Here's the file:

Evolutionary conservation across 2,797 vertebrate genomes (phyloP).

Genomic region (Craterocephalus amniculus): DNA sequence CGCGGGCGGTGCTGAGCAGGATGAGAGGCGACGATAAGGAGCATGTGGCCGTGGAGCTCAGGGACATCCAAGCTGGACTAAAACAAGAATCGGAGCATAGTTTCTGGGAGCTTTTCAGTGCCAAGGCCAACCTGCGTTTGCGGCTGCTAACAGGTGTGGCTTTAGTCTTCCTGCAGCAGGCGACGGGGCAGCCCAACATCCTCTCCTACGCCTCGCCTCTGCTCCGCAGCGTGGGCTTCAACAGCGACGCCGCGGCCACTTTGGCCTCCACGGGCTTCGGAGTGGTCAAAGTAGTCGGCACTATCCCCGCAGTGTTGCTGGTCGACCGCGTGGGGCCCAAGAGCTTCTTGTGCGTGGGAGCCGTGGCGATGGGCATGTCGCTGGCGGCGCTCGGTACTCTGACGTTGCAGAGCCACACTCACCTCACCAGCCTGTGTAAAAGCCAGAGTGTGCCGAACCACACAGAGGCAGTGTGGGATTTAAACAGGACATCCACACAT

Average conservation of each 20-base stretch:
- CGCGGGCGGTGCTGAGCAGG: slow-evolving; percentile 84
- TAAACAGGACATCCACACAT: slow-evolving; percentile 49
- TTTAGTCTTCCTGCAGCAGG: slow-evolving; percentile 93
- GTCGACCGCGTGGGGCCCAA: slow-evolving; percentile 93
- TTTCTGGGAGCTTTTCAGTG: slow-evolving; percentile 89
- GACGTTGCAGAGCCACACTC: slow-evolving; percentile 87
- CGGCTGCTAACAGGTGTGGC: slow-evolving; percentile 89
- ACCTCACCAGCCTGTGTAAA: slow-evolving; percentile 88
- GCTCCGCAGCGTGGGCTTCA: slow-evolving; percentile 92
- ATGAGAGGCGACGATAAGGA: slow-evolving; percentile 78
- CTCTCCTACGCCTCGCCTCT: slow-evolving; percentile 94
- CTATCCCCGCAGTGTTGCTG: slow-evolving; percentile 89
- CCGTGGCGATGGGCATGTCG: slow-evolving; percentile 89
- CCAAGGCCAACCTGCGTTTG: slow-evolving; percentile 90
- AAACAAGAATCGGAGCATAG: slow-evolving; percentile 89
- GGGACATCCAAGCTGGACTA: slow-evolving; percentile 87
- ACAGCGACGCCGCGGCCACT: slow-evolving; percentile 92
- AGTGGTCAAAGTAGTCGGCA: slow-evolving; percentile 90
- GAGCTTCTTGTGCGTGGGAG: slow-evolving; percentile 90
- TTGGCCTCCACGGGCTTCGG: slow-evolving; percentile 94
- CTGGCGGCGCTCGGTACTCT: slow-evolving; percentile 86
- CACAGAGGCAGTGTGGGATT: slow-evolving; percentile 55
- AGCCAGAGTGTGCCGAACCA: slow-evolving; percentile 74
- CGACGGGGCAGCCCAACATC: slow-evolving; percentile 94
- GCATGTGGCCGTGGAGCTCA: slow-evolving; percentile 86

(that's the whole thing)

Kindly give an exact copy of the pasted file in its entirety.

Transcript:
Evolutionary conservation across 2,797 vertebrate genomes (phyloP).

Genomic region (Craterocephalus amniculus): DNA sequence CGCGGGCGGTGCTGAGCAGGATGAGAGGCGACGATAAGGAGCATGTGGCCGTGGAGCTCAGGGACATCCAAGCTGGACTAAAACAAGAATCGGAGCATAGTTTCTGGGAGCTTTTCAGTGCCAAGGCCAACCTGCGTTTGCGGCTGCTAACAGGTGTGGCTTTAGTCTTCCTGCAGCAGGCGACGGGGCAGCCCAACATCCTCTCCTACGCCTCGCCTCTGCTCCGCAGCGTGGGCTTCAACAGCGACGCCGCGGCCACTTTGGCCTCCACGGGCTTCGGAGTGGTCAAAGTAGTCGGCACTATCCCCGCAGTGTTGCTGGTCGACCGCGTGGGGCCCAAGAGCTTCTTGTGCGTGGGAGCCGTGGCGATGGGCATGTCGCTGGCGGCGCTCGGTACTCTGACGTTGCAGAGCCACACTCACCTCACCAGCCTGTGTAAAAGCCAGAGTGTGCCGAACCACACAGAGGCAGTGTGGGATTTAAACAGGACATCCACACAT

Average conservation of each 20-base stretch:
- CGCGGGCGGTGCTGAGCAGG: slow-evolving; percentile 84
- TAAACAGGACATCCACACAT: slow-evolving; percentile 49
- TTTAGTCTTCCTGCAGCAGG: slow-evolving; percentile 93
- GTCGACCGCGTGGGGCCCAA: slow-evolving; percentile 93
- TTTCTGGGAGCTTTTCAGTG: slow-evolving; percentile 89
- GACGTTGCAGAGCCACACTC: slow-evolving; percentile 87
- CGGCTGCTAACAGGTGTGGC: slow-evolving; percentile 89
- ACCTCACCAGCCTGTGTAAA: slow-evolving; percentile 88
- GCTCCGCAGCGTGGGCTTCA: slow-evolving; percentile 92
- ATGAGAGGCGACGATAAGGA: slow-evolving; percentile 78
- CTCTCCTACGCCTCGCCTCT: slow-evolving; percentile 94
- CTATCCCCGCAGTGTTGCTG: slow-evolving; percentile 89
- CCGTGGCGATGGGCATGTCG: slow-evolving; percentile 89
- CCAAGGCCAACCTGCGTTTG: slow-evolving; percentile 90
- AAACAAGAATCGGAGCATAG: slow-evolving; percentile 89
- GGGACATCCAAGCTGGACTA: slow-evolving; percentile 87
- ACAGCGACGCCGCGGCCACT: slow-evolving; percentile 92
- AGTGGTCAAAGTAGTCGGCA: slow-evolving; percentile 90
- GAGCTTCTTGTGCGTGGGAG: slow-evolving; percentile 90
- TTGGCCTCCACGGGCTTCGG: slow-evolving; percentile 94
- CTGGCGGCGCTCGGTACTCT: slow-evolving; percentile 86
- CACAGAGGCAGTGTGGGATT: slow-evolving; percentile 55
- AGCCAGAGTGTGCCGAACCA: slow-evolving; percentile 74
- CGACGGGGCAGCCCAACATC: slow-evolving; percentile 94
- GCATGTGGCCGTGGAGCTCA: slow-evolving; percentile 86